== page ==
Understanding the relationship between prevalence of microfilariae and antigenaemia using a model of lymphatic filariasis infection.


Irvine, MA; Njenga, SM; Gunawardena, S; Njeri Wamae, C; Cano, J; Brooker, SJ; Deirdre Hollingsworth, T; (2016) Understanding the relationship between prevalence of microfilariae and antigenaemia using a model of lymphatic filariasis infection. Transactions of the Royal Society of Tropical Medicine and Hygiene, 110 (2). pp. 118-24. ISSN 0035-9203 DOI: 10.1093/trstmh/trv096

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Abstract

Lymphatic filariasis is a debilitating neglected tropical disease that affects impoverished communities. Rapid diagnostic tests of antigenaemia are a practical alternative to parasitological tests of microfilaraemia for mapping and surveillance. However the relationship between these two methods of measuring burden has previously been difficult to interpret. A statistical model of the distribution of worm burden and microfilariae (mf) and resulting antigenaemic and mf prevalence was developed and fitted to surveys of two contrasting sentinel sites undergoing interventions. The fitted model was then used to explore the relationship in various pre- and post-intervention scenarios. The model had good quantitative agreement with the data and provided estimates of the reduction in mf output due to treatment. When extrapolating the results to a range of prevalences there was good qualitative agreement with published data. The observed relationship between antigenamic and mf prevalence is a natural consequence of the relationship between prevalence and intensity of adult worms and mf production. The method described here allows the estimation of key epidemiological parameters and consequently gives insight into the efficacy of an intervention programme.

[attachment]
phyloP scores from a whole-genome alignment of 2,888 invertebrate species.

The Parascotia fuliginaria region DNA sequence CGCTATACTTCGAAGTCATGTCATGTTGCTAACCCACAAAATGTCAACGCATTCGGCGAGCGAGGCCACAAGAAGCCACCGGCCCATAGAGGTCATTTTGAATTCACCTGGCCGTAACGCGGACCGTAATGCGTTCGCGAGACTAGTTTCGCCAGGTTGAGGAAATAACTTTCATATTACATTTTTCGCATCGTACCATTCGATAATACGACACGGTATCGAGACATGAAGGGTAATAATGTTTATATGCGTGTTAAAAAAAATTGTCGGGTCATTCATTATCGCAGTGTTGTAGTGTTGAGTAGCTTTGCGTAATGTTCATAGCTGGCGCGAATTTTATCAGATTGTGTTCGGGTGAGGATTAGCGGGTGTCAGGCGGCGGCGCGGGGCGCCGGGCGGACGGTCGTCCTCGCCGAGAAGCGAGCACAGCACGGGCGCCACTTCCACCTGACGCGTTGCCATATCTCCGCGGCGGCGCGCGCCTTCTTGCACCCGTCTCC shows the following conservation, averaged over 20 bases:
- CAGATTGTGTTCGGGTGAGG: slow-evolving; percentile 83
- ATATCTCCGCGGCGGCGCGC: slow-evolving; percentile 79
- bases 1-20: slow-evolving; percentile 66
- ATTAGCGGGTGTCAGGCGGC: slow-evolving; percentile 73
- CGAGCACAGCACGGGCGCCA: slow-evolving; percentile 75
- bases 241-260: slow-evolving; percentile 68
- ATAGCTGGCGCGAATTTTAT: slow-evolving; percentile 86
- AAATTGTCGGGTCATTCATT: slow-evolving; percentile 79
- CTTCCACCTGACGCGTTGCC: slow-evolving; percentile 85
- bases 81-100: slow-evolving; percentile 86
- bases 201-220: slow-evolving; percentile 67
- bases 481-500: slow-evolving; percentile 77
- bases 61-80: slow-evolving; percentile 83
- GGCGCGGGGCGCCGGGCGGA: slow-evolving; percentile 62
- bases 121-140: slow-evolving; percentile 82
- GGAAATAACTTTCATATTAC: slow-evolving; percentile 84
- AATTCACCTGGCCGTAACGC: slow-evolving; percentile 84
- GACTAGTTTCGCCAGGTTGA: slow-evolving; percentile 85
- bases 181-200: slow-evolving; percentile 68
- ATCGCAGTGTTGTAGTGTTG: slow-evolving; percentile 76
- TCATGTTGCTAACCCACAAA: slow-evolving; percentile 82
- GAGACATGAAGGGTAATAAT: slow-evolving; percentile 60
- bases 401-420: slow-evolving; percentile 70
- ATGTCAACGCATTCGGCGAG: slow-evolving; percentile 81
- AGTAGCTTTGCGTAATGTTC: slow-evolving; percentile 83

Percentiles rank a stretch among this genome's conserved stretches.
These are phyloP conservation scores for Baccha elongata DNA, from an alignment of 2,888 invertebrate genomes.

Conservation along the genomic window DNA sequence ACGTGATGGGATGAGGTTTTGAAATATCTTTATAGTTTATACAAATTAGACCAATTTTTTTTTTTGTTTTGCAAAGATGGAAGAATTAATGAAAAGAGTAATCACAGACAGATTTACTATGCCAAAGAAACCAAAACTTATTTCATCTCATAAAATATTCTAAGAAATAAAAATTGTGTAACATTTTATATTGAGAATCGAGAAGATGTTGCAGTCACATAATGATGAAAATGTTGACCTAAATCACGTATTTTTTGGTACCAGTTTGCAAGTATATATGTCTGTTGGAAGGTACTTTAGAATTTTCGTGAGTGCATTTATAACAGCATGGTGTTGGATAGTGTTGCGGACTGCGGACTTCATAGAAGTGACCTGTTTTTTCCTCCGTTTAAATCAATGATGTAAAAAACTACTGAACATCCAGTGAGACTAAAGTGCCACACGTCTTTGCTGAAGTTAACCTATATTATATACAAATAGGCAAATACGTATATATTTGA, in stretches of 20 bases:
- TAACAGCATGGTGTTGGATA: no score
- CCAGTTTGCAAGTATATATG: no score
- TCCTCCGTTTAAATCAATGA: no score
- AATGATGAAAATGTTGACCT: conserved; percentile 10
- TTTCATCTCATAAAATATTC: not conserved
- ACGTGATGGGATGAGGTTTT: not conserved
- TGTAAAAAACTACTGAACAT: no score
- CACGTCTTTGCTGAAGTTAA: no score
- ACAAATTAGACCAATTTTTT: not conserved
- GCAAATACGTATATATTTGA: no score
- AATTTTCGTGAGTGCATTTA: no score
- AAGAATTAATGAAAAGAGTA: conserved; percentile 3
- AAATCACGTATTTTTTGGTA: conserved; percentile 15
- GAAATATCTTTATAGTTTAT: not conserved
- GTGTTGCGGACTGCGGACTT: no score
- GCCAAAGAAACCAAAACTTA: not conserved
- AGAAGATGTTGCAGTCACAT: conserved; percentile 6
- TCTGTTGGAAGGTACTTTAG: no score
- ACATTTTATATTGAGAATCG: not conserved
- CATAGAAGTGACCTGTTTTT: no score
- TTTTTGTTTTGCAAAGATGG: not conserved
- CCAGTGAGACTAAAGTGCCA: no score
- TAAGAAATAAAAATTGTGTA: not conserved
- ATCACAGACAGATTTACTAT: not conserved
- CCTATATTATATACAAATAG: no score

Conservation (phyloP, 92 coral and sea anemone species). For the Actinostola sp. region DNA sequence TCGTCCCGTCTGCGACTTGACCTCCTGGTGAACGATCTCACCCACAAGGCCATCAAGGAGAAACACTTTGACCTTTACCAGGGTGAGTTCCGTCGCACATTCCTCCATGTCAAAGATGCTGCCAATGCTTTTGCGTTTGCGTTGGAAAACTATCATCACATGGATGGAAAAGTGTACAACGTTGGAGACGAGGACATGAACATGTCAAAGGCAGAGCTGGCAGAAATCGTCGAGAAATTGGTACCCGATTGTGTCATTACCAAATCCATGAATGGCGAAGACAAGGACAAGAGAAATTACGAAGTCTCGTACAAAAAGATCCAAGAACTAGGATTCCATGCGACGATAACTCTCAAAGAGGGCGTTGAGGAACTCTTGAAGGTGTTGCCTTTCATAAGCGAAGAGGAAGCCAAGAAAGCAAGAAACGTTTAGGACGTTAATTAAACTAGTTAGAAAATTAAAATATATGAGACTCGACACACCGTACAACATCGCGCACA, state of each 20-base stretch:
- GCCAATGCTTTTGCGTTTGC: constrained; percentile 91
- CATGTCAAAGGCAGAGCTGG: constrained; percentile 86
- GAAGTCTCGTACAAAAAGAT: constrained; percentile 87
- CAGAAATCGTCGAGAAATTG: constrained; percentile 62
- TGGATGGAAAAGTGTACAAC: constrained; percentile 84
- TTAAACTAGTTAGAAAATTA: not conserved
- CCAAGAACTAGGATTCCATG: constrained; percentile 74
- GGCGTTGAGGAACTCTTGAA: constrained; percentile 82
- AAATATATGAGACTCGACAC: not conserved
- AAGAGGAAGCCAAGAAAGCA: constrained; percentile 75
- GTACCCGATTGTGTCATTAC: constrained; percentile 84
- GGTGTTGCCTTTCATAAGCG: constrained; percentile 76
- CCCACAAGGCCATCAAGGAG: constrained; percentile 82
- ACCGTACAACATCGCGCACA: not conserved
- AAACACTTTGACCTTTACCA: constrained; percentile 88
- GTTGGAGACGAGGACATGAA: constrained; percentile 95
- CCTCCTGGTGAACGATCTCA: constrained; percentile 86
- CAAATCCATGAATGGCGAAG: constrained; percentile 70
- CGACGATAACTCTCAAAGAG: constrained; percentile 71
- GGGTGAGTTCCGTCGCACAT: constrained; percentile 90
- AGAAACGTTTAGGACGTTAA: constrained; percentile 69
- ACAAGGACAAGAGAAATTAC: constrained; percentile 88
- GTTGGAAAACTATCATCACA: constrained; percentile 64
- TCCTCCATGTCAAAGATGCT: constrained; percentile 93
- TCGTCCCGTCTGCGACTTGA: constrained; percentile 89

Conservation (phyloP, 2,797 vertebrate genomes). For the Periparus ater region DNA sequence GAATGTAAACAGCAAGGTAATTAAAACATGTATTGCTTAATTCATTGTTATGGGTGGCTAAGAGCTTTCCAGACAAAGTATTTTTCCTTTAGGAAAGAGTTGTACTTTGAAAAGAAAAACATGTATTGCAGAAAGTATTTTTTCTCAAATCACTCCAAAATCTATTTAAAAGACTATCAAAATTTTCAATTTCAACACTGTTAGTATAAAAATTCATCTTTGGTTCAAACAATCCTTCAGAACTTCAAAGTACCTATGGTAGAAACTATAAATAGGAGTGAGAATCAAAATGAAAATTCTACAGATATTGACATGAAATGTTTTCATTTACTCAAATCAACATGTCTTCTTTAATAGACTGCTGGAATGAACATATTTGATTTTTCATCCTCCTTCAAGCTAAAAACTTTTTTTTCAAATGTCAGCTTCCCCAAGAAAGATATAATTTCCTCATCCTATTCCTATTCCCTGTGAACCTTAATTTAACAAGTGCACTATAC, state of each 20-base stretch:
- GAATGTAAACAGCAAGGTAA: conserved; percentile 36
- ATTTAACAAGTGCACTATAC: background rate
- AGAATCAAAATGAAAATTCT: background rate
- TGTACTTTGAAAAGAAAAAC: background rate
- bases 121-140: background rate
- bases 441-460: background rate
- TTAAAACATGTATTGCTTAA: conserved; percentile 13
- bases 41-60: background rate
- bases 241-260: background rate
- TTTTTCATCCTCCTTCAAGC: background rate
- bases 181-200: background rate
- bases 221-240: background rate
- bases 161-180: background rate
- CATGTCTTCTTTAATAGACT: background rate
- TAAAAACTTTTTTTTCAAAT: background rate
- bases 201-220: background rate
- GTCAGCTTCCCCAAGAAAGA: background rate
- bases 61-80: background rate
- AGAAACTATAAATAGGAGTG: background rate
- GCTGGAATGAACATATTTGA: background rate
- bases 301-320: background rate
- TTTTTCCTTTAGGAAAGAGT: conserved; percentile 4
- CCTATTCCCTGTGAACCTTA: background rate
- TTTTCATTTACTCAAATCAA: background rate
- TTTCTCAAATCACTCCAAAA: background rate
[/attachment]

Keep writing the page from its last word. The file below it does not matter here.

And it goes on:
Item Type: Article
Faculty and Department: Faculty of Infectious and Tropical Diseases > Dept of Disease Control
Research Centre: Centre for the Mathematical Modelling of Infectious Diseases
Neglected Tropical Diseases Network
PubMed ID: 26822604
Web of Science ID: 371421400006
URI: http://researchonline.lshtm.ac.uk/id/eprint/2528761

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